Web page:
@schedules = Schedule.all :include => [:team, :opponent]

    respond_to do |format|
    format.html # index.html.erb
    format.xml { render :xml => @schedules }
  end
end

And in my views I can call it by:

<% @schedule.each do |schedule| %>
  schedule.team.name
  schedule.opponent_id
  schedule.opponent.name
<% end %>

I'm very happy with the replies on this topic thread and also with the
MIRC for rubyonrails..

I managed to get my tables normalized again, removing the name and the
opponent columns. I also got my clubhouse starter pages up which houses
all of the teams, including links within scheduling to go to another
clubhouse team page.

It looks pretty solid right now. One more step accomplished. I've been
putting 8 to 9 hours a day for 6 weeks now into my site trying to get it
ready for football season. When I finally do release it, I'll showcase
it and you guys can let me know what you think.

It's my first rails project and it encompasses pretty much everything:

Rails, Javascript, Flash/Flash Executables and I even built many of the
initial views using Dreamweaver CS4 and Photoshop CS4. Hopefully it
will be solid when it's released..

Thanks again for this bit - it just opened my eyes to some new model
association areas..

Marnen Laibow-Koser wrote:

Älphä Blüë wrote:
[...]

I can't parse the schedules from ncaa.org so I'm having to enter every
team's schedule by hand into the table initially.

[...]

Why on earth can't you parse the schedules? It should not be necessary
to enter data like this manually.

Best,
--
Marnen Laibow-Koser
http://www.marnen.org
marnen@marnen.org

Ah there's a few reasons Marnen.

It's not that I can't - it's that I won't.

First, there's naming conventions to consider for each team name. Each
website that houses schedules name their teams differently:

ESPN names USC -> USC
ncaa.org names USC -> Southern California

Some sites are more up to date on schedules and some sites are not. In
fact, I haven't found a single site yet that houses all of the correct
schedule data for each team in division 1, including times (up-to-date)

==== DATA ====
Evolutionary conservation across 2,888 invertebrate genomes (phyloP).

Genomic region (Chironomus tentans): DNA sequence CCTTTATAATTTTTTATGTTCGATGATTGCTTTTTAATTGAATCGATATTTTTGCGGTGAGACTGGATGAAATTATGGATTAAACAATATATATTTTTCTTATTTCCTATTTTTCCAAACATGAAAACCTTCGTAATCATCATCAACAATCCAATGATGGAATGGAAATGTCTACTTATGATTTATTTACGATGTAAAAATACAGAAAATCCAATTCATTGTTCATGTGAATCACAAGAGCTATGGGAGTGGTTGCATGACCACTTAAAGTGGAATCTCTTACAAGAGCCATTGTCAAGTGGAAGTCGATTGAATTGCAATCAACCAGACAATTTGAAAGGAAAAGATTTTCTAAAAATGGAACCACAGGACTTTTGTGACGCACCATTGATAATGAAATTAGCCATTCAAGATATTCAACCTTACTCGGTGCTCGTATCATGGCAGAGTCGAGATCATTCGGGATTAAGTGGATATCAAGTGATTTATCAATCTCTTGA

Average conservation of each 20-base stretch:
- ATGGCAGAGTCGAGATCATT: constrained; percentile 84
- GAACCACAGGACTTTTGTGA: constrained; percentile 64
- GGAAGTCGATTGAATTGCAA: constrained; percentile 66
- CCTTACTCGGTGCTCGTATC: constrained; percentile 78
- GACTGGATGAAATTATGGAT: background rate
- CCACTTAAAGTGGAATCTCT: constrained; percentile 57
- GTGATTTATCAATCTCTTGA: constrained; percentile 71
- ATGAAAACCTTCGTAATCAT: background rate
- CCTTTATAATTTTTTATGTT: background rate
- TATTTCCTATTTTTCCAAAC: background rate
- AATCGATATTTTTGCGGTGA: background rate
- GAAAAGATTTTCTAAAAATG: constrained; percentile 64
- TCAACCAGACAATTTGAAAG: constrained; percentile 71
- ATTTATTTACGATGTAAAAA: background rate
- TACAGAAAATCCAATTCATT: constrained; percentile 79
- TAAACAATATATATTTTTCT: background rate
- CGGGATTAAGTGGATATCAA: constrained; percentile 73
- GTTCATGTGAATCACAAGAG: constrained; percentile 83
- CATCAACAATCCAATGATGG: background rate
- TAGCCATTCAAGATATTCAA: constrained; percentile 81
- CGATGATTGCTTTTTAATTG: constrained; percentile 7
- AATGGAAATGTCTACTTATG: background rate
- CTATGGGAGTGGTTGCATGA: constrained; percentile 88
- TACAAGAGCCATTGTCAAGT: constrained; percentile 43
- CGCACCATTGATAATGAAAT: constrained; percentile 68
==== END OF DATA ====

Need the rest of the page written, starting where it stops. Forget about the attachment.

and we're 2 months away from the start of the season.

Secondly, my site is very dependent on the team schedules for
statistical calculation. And, I mean extremely dependent. If anything
is wrong with the schedule data it will great affect my statistical
data, especially where factoring strength of schedule and using STD for
offsetting those margins.

I have built many parsers. I have one parser that parses 37 different
statistical categories from ncaa.org and takes approximately 45 seconds
to complete from start to finish. It's not that I can't write parsers..

The site I'm creating will house head-to-head virtual matchup scenarios
using a system I created called TSRS (True Statistical Rating of
Strength) which uses advanced mathematics to calculate variance among
all 120 Division I teams in every statistical category.

The old site is still up if you want to see:

http://ncaastatpages.com

.. that one is driven in PHP..

The new site will eventually house a subscription service for virtual
matchups so I need everything to be accurate. Therefore, most of the
first run dependent data I'm doing by hand and performing multiple
checks for consistency and then running tests on that consistency. I
need everything to be perfect for the test start of this season..

Marnen Laibow-Koser wrote:

Älphä Blüë wrote:
[...]

First, there's naming conventions to consider for each team name. Each
website that houses schedules name their teams differently:

ESPN names USC -> USC
ncaa.org names USC -> Southern California

[...]

Isn't there an XML feed or something that you could subscribe to where
this is already normalized? I know such things exist for pro football
(I think the provider I worked with was called SportsXML or something
like that).

Best,
--
Marnen Laibow-Koser
http://www.marnen.org
marnen@marnen.org

Hi Marnen,

Yeah, eventually I can pull in data using an XML feed (as you
suggested). That will be the best method in the future. I'm kind of
just babying my app with the beginning load data so that I can hand
check things personally. Scheduling seems easy but it's actually quite
difficult.

You have divisions, team names, formal team names, dates, times,
locations, week start containers, and the list goes on and on.

Once I have my site up and running and things are going well, I'll then
be able to work on automating tasks like schedules.

I just wanted you to realize that I do agree with you. I'm definitely
for modular sites with a lot of automation to shorten work loads. I
just have limited time in order to get my site up and running before the
end of week 3 (which is when my subscription service will begin).

I'll look into the company name you provided. I'm sure there's a very
simple way of pulling in schedules that I can modify to work with my
system. However, right now, a lot of my existing app is
self-realization and still in discovery mode. I'm hopeful about getting
it up and running within the next two months but I may have to wait
until next season before I can deliver on my subscription service for
head-2-head...